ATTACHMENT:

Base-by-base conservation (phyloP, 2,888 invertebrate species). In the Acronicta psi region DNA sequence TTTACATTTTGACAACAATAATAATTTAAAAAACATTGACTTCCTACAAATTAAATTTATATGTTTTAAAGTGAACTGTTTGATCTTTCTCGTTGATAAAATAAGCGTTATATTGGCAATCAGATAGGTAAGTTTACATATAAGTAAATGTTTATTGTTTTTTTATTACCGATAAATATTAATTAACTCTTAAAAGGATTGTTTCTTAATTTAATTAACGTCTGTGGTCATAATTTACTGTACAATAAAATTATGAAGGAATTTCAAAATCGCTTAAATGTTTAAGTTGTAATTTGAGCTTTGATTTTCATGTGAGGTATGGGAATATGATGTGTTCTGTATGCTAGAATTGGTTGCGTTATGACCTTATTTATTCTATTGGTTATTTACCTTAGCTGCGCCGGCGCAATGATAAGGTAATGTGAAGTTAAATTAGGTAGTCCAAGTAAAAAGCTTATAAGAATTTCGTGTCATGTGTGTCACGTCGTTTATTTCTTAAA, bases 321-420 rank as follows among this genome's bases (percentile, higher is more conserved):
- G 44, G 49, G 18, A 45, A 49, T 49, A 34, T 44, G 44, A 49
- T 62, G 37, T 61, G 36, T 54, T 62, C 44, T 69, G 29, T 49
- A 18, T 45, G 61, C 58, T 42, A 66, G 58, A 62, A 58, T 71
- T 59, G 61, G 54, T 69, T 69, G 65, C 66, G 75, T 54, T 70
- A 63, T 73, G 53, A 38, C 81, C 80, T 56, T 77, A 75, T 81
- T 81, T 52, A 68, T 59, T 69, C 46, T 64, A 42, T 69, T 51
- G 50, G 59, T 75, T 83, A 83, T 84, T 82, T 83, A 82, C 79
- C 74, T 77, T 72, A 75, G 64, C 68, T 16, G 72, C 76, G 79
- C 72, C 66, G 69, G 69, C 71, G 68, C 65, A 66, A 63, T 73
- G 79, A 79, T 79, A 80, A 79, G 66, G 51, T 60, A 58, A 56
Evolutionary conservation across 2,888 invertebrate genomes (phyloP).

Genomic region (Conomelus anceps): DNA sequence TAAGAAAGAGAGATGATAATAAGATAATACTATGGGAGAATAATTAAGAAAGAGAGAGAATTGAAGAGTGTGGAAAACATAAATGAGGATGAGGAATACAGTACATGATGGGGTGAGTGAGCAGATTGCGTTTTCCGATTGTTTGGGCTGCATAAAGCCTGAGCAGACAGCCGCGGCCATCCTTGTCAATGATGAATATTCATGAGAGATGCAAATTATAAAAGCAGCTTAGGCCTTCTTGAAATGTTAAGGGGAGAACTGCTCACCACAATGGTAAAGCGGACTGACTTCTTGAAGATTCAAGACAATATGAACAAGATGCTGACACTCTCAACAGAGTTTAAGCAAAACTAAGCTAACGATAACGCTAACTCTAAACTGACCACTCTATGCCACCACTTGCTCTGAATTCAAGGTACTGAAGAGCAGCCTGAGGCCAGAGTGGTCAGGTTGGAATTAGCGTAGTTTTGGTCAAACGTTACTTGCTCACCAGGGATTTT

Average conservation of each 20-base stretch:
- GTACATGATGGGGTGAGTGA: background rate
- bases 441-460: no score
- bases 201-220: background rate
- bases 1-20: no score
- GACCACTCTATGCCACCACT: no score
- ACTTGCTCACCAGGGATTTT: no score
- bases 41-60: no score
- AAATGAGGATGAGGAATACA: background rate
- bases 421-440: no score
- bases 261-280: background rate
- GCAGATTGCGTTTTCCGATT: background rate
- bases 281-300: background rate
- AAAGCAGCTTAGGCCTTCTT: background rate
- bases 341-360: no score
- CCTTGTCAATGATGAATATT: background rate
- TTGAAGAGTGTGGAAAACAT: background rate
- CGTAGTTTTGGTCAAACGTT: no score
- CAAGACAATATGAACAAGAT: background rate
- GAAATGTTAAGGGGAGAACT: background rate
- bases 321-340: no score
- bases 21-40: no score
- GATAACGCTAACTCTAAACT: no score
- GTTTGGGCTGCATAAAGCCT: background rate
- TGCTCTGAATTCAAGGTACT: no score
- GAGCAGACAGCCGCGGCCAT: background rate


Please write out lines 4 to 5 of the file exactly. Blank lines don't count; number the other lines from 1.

- A 18, T 45, G 61, C 58, T 42, A 66, G 58, A 62, A 58, T 71
- T 59, G 61, G 54, T 69, T 69, G 65, C 66, G 75, T 54, T 70